Today marks the start of my maternity leave from work. At one stage it felt months and months away, and then in the blink of an eye the weeks flew by and I was finally waving goodbye to the office and the city. After already having experienced maternity leave once previously, I feel like I have the gift of hindsight and experience on my side and so have been feeling relatively relaxed about taking another extended period of time out of the office and my career again. Having learnt quite a few lessons the first time round about what worked well and what I would, and therefore have done differently, I thought I’d share my 8 steps to maternity success.
Keep Your Timelines Flexible
Legally your employer can’t ask you to confirm or even indicate how long you plan to take out on maternity. But in practice managers and even colleagues may end up asking you how long you plan to take out. It’s up to you whether or not you share your plans around how long you want to take maternity leave for, but if you do, try to leave it relatively open and flexible. So share the range of time you think you may possibly be out for rather than a specific amount of time, for example; 10-12 months. That way you give yourself some flexibility if things change, or if you change your mind part way through maternity leave and neither you or your employer will feel like you’re changing or moving the goalposts based on earlier conversations.
Decide How Much Contact You Do or Dont Want
It’s good practice for employers to follow the employees lead around how much contact they want whilst they are out on maternity leave. Some employers will have this written into their HR policies and maternity guidelines, whereas others may leave it down to individuals and their managers to agree. Either way, it’s useful both for yourself and your employer if you initiate and guide the conversation around how much or how little contact you’d like with your manager, your team and the organisation. Some people choose to have little to no contact until the three months before they have to indicate their intention to return to work, whereas others may choose to periodically check in with their manager and/or attend key team events or meetings. It’s really useful therefore to have a conversation around how much or how little you’d like to keep in touch so that you can set really clear boundaries before you leave.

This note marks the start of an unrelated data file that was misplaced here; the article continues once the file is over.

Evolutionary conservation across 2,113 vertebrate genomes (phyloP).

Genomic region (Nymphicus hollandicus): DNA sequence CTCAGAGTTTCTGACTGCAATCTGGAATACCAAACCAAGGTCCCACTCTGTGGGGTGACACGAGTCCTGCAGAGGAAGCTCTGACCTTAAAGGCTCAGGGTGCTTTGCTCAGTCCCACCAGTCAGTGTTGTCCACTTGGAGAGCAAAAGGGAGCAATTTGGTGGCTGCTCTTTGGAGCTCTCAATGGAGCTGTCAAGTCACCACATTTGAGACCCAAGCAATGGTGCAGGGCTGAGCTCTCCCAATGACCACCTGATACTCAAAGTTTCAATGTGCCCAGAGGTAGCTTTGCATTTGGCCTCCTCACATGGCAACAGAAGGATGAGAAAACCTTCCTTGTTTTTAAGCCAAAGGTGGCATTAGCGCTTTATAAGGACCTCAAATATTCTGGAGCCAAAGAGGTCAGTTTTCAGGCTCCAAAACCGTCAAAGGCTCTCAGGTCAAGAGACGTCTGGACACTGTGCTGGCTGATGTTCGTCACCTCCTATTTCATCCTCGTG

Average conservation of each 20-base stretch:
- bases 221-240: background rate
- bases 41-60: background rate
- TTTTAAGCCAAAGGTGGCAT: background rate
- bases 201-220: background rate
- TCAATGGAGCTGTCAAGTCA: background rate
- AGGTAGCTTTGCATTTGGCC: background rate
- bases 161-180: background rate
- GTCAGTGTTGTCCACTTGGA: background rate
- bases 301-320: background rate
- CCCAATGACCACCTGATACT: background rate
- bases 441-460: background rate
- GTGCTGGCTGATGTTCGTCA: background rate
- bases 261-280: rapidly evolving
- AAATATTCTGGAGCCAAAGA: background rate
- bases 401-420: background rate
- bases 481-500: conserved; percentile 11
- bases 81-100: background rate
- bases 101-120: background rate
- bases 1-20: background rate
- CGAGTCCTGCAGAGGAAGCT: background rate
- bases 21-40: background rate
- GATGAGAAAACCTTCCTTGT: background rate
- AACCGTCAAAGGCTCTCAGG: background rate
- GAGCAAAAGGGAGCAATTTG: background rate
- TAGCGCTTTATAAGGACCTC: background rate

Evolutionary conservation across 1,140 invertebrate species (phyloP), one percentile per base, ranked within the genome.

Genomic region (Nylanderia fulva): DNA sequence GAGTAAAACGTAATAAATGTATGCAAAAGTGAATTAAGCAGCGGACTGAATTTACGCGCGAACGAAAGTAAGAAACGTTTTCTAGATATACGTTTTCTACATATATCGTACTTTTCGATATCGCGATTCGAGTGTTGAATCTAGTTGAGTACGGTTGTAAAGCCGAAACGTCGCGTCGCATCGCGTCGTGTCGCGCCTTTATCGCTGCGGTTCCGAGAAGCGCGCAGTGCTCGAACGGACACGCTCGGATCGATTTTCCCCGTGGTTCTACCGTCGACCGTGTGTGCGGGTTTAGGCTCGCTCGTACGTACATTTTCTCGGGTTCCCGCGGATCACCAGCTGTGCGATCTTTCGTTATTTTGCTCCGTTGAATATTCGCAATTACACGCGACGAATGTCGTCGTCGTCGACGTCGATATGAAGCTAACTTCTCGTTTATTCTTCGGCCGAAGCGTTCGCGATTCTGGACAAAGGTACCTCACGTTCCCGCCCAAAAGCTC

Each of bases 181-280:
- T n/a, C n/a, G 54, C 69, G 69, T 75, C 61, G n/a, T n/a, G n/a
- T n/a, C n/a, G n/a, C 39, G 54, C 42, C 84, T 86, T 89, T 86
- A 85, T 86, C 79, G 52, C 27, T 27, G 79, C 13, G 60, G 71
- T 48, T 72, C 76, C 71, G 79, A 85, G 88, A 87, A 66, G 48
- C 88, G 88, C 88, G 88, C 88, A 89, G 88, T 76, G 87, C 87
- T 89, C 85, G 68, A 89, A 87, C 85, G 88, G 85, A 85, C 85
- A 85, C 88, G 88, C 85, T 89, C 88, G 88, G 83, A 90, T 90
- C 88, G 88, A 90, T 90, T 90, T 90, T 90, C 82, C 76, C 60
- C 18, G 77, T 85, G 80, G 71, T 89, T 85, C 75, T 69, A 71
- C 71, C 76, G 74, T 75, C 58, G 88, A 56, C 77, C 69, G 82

Ask For Maternity Coaching
Lots of employers now offer maternity coaching for expectant parents, parents that are adopting and even dads taking shared parental leave. These sessions can be really useful, particularly the first time around when you may be feeling anxious about leaving the workplace for an extended period of time and are not sure what to expect. Maternity coaching can hugely vary in terms of what you may be offered depending on your organisation and whether they deliver this themselves or outsource to specialists, and what type of package they offer. For example, during my first maternity leave with a previous employer I was offered a couple of group maternity coaching sessions with other women from my organisation who were going on maternity leave at a similar time. This time round with my current employer I have had access to one on one coaching sessions which are tailored to my individual needs. Both are great and are definitely useful for helping you talk and think through how to manage your transition out and potentially back in to the organisation.
Have a Performance Conversation With Your Manager